I’m not sure that I would. Not because I don’t care about human suffering in all of its forms, but because I’m simply not capable of intuitively understanding the problems that those people face. Certainly not in the way I understand the unhappiness of an animal in a cage.
It’s easy to have compassion for our compatriots, for those of the same religion or nationality or sexuality or class. It’s easy to have compassion for those with whom we share common standards or emotions or value systems. But how do we make the leap to having compassion for those whose lives or values or experiences are completely foreign to us?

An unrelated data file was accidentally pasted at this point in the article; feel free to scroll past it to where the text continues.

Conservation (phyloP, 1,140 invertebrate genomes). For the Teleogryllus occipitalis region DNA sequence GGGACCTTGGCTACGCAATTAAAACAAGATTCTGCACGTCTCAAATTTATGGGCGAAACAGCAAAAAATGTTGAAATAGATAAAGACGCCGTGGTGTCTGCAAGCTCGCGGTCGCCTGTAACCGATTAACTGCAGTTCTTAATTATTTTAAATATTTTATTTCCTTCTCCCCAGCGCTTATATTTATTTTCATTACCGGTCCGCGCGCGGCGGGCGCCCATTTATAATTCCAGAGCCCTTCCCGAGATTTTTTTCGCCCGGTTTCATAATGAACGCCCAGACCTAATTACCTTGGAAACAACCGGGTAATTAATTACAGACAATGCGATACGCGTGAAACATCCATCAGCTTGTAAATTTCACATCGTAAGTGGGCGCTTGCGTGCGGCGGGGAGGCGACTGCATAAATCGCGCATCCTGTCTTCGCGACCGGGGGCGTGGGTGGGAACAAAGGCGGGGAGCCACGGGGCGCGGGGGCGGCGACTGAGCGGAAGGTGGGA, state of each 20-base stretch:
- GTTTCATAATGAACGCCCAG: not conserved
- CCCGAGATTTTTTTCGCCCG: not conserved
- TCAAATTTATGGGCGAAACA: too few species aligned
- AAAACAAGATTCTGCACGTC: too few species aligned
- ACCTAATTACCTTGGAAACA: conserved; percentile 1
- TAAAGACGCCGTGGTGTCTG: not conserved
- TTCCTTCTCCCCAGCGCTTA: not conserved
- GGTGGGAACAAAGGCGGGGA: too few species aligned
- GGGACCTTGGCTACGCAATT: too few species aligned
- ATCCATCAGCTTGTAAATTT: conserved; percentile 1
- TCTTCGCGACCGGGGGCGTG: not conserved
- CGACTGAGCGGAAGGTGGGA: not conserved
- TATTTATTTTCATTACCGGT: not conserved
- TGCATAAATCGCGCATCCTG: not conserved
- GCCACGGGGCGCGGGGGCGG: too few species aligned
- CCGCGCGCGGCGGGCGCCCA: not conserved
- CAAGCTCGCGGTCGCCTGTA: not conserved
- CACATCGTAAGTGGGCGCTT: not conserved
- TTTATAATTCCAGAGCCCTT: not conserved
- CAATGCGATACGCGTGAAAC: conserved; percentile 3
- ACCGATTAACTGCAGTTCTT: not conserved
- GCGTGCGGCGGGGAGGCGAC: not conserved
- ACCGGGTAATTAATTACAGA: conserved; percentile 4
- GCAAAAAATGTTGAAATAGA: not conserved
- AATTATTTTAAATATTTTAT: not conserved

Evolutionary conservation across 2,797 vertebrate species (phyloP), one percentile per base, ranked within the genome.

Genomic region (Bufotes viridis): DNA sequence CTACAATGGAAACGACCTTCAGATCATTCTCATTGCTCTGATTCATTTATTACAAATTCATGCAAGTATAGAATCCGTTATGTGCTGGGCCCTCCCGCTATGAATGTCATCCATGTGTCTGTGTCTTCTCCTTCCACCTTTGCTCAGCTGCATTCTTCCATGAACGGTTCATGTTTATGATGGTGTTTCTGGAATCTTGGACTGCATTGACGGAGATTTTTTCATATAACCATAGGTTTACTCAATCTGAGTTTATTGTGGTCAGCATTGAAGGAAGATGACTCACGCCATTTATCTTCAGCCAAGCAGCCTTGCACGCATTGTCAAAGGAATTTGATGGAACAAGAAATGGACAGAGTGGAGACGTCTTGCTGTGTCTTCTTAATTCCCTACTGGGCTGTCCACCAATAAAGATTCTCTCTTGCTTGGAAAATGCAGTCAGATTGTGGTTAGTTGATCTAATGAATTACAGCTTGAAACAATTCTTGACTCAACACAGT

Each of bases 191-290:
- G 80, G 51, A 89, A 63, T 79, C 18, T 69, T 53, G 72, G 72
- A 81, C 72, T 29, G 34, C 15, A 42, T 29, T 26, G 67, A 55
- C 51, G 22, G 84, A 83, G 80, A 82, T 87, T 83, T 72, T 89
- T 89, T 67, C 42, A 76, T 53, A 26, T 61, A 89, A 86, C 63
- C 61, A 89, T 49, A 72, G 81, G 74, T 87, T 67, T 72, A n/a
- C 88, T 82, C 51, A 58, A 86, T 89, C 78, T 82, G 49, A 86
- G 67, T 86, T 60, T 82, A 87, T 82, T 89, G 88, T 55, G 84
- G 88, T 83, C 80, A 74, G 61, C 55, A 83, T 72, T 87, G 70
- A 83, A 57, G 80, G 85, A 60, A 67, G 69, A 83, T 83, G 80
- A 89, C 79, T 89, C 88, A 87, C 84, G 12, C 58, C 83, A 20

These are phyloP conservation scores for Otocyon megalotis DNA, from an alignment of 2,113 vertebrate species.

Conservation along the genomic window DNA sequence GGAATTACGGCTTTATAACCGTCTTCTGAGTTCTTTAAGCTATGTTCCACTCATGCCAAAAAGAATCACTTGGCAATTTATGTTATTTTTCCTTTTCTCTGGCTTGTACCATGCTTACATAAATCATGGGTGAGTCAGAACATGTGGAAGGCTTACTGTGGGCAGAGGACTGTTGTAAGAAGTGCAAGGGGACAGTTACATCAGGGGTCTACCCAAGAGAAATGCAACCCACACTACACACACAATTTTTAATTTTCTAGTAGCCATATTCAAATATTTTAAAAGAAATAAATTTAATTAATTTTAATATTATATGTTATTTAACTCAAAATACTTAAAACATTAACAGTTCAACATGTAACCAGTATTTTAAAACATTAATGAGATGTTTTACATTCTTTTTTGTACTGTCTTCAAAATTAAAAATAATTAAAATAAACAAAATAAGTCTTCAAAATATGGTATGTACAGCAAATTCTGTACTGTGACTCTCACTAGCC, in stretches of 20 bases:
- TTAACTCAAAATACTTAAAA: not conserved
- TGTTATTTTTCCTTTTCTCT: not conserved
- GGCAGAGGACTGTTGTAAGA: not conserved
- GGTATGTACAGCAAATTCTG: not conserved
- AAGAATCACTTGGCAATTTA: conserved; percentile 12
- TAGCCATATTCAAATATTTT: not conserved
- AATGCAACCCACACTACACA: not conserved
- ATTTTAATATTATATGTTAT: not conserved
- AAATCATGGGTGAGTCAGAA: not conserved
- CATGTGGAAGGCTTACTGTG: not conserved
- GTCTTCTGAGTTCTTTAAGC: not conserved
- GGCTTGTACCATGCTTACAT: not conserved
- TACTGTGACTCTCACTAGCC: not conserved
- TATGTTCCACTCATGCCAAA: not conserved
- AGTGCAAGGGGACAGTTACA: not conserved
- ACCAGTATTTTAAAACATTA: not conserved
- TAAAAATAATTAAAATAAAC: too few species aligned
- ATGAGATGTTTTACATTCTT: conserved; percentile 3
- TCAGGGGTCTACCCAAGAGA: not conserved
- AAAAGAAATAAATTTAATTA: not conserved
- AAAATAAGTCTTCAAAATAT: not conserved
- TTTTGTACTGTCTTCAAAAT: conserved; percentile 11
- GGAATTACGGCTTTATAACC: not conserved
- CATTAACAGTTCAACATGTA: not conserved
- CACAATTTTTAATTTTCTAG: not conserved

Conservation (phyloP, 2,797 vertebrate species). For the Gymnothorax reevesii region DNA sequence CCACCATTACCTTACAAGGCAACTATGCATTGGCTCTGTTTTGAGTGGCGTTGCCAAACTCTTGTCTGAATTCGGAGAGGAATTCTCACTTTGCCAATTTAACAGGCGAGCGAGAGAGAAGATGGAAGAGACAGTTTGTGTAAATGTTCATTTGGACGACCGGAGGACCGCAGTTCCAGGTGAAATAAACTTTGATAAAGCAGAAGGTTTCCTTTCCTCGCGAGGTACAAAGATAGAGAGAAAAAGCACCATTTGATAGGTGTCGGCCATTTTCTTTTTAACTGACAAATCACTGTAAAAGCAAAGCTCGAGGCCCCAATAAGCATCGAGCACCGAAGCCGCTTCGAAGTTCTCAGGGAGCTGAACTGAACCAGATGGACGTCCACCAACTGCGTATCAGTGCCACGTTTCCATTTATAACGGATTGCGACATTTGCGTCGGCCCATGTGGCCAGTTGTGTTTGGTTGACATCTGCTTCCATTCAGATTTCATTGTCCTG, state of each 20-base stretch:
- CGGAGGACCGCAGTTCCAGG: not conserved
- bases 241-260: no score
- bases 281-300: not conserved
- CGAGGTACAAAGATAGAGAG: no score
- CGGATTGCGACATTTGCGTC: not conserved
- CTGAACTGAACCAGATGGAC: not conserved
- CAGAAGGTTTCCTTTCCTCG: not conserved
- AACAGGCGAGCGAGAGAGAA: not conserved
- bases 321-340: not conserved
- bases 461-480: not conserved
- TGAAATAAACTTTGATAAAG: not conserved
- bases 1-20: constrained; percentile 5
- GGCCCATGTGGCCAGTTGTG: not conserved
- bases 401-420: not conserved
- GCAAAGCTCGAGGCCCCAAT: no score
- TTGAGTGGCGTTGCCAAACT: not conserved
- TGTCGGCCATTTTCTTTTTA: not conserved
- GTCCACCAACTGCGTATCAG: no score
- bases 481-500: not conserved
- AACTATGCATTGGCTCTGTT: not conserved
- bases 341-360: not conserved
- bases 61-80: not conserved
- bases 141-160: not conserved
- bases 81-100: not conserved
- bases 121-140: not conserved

Empathy forms the foundation for compassion. It presumes that we can, in our minds, walk a mile in another person’s shoes, that we, as humans, can recognize something in someone else’s suffering that resonates with our own. But if our compassion for others is nothing more than a projection of ourselves, of our own fears and needs and desires, then we will always be limited in our sympathies. We will never be able to reach out to those who are different from us – those who, very likely, need our help the most.
We live in a time in which no one need be a stranger. In a time in which people of every type and persuasion are accessible to us, in which their stories can be shared and heard by any who care to share and hear them. But sometimes it seems as if we only listen to those stories we already know. If we want to have true compassion, we must bring humanity closer together, we must learn to listen to those people we don’t understand, those people we can’t dream of ever understanding. Those people whose opinions and values are as foreign and incomprehensible to us as those of a rat.